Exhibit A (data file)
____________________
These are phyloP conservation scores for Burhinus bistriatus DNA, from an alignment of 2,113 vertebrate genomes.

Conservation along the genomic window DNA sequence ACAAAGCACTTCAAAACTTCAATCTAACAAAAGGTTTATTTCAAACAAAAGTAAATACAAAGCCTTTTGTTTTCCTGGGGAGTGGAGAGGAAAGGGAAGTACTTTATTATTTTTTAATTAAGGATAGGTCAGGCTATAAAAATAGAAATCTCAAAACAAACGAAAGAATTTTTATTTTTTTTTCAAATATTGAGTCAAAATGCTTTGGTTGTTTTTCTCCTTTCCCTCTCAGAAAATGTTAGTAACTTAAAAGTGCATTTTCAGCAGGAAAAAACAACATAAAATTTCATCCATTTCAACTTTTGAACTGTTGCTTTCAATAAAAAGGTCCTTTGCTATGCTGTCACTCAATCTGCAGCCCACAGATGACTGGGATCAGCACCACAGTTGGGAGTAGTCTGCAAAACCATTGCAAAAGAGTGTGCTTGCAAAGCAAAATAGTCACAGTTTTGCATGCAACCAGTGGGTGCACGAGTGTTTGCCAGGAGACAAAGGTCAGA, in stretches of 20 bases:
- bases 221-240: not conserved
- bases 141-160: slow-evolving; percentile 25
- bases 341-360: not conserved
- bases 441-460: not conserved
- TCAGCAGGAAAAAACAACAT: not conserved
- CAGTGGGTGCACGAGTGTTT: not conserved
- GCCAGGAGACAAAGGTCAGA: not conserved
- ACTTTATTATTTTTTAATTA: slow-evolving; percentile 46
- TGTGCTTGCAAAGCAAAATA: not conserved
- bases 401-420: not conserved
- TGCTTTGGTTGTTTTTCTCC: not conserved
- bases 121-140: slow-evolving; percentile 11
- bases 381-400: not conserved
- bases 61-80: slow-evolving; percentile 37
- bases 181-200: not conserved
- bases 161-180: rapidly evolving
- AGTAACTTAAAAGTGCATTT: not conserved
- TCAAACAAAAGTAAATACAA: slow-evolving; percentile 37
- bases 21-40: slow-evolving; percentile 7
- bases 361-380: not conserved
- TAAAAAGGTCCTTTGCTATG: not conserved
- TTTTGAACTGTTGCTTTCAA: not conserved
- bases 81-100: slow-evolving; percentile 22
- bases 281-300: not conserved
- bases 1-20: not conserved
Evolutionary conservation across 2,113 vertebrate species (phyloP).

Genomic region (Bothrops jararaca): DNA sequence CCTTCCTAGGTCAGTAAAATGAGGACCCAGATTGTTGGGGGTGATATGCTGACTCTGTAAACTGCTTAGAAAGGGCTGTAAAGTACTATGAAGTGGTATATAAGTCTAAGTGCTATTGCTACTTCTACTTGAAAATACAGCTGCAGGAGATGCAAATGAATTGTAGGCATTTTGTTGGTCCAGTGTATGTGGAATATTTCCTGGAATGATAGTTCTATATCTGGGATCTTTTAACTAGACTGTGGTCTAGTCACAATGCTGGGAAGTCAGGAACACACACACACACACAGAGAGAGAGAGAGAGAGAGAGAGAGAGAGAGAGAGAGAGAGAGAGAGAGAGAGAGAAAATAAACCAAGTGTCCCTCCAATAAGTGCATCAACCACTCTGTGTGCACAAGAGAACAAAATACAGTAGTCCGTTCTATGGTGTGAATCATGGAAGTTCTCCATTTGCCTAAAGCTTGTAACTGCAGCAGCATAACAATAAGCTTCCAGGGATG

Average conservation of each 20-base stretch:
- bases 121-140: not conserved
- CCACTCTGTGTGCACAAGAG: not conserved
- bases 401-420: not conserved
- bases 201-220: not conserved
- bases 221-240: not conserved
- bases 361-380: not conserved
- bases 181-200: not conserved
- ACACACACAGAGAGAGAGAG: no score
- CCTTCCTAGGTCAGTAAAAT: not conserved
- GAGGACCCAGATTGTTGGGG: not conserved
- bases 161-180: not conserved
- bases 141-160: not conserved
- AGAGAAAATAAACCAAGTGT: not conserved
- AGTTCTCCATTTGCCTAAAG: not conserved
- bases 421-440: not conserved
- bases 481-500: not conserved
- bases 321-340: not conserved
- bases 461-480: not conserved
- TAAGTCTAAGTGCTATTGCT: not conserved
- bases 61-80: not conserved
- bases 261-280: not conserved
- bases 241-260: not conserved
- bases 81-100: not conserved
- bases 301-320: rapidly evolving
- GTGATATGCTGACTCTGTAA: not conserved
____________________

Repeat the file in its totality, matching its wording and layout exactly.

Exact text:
These are phyloP conservation scores for Burhinus bistriatus DNA, from an alignment of 2,113 vertebrate genomes.

Conservation along the genomic window DNA sequence ACAAAGCACTTCAAAACTTCAATCTAACAAAAGGTTTATTTCAAACAAAAGTAAATACAAAGCCTTTTGTTTTCCTGGGGAGTGGAGAGGAAAGGGAAGTACTTTATTATTTTTTAATTAAGGATAGGTCAGGCTATAAAAATAGAAATCTCAAAACAAACGAAAGAATTTTTATTTTTTTTTCAAATATTGAGTCAAAATGCTTTGGTTGTTTTTCTCCTTTCCCTCTCAGAAAATGTTAGTAACTTAAAAGTGCATTTTCAGCAGGAAAAAACAACATAAAATTTCATCCATTTCAACTTTTGAACTGTTGCTTTCAATAAAAAGGTCCTTTGCTATGCTGTCACTCAATCTGCAGCCCACAGATGACTGGGATCAGCACCACAGTTGGGAGTAGTCTGCAAAACCATTGCAAAAGAGTGTGCTTGCAAAGCAAAATAGTCACAGTTTTGCATGCAACCAGTGGGTGCACGAGTGTTTGCCAGGAGACAAAGGTCAGA, in stretches of 20 bases:
- bases 221-240: not conserved
- bases 141-160: slow-evolving; percentile 25
- bases 341-360: not conserved
- bases 441-460: not conserved
- TCAGCAGGAAAAAACAACAT: not conserved
- CAGTGGGTGCACGAGTGTTT: not conserved
- GCCAGGAGACAAAGGTCAGA: not conserved
- ACTTTATTATTTTTTAATTA: slow-evolving; percentile 46
- TGTGCTTGCAAAGCAAAATA: not conserved
- bases 401-420: not conserved
- TGCTTTGGTTGTTTTTCTCC: not conserved
- bases 121-140: slow-evolving; percentile 11
- bases 381-400: not conserved
- bases 61-80: slow-evolving; percentile 37
- bases 181-200: not conserved
- bases 161-180: rapidly evolving
- AGTAACTTAAAAGTGCATTT: not conserved
- TCAAACAAAAGTAAATACAA: slow-evolving; percentile 37
- bases 21-40: slow-evolving; percentile 7
- bases 361-380: not conserved
- TAAAAAGGTCCTTTGCTATG: not conserved
- TTTTGAACTGTTGCTTTCAA: not conserved
- bases 81-100: slow-evolving; percentile 22
- bases 281-300: not conserved
- bases 1-20: not conserved
Evolutionary conservation across 2,113 vertebrate species (phyloP).

Genomic region (Bothrops jararaca): DNA sequence CCTTCCTAGGTCAGTAAAATGAGGACCCAGATTGTTGGGGGTGATATGCTGACTCTGTAAACTGCTTAGAAAGGGCTGTAAAGTACTATGAAGTGGTATATAAGTCTAAGTGCTATTGCTACTTCTACTTGAAAATACAGCTGCAGGAGATGCAAATGAATTGTAGGCATTTTGTTGGTCCAGTGTATGTGGAATATTTCCTGGAATGATAGTTCTATATCTGGGATCTTTTAACTAGACTGTGGTCTAGTCACAATGCTGGGAAGTCAGGAACACACACACACACACAGAGAGAGAGAGAGAGAGAGAGAGAGAGAGAGAGAGAGAGAGAGAGAGAGAGAGAGAAAATAAACCAAGTGTCCCTCCAATAAGTGCATCAACCACTCTGTGTGCACAAGAGAACAAAATACAGTAGTCCGTTCTATGGTGTGAATCATGGAAGTTCTCCATTTGCCTAAAGCTTGTAACTGCAGCAGCATAACAATAAGCTTCCAGGGATG

Average conservation of each 20-base stretch:
- bases 121-140: not conserved
- CCACTCTGTGTGCACAAGAG: not conserved
- bases 401-420: not conserved
- bases 201-220: not conserved
- bases 221-240: not conserved
- bases 361-380: not conserved
- bases 181-200: not conserved
- ACACACACAGAGAGAGAGAG: no score
- CCTTCCTAGGTCAGTAAAAT: not conserved
- GAGGACCCAGATTGTTGGGG: not conserved
- bases 161-180: not conserved
- bases 141-160: not conserved
- AGAGAAAATAAACCAAGTGT: not conserved
- AGTTCTCCATTTGCCTAAAG: not conserved
- bases 421-440: not conserved
- bases 481-500: not conserved
- bases 321-340: not conserved
- bases 461-480: not conserved
- TAAGTCTAAGTGCTATTGCT: not conserved
- bases 61-80: not conserved
- bases 261-280: not conserved
- bases 241-260: not conserved
- bases 81-100: not conserved
- bases 301-320: rapidly evolving
- GTGATATGCTGACTCTGTAA: not conserved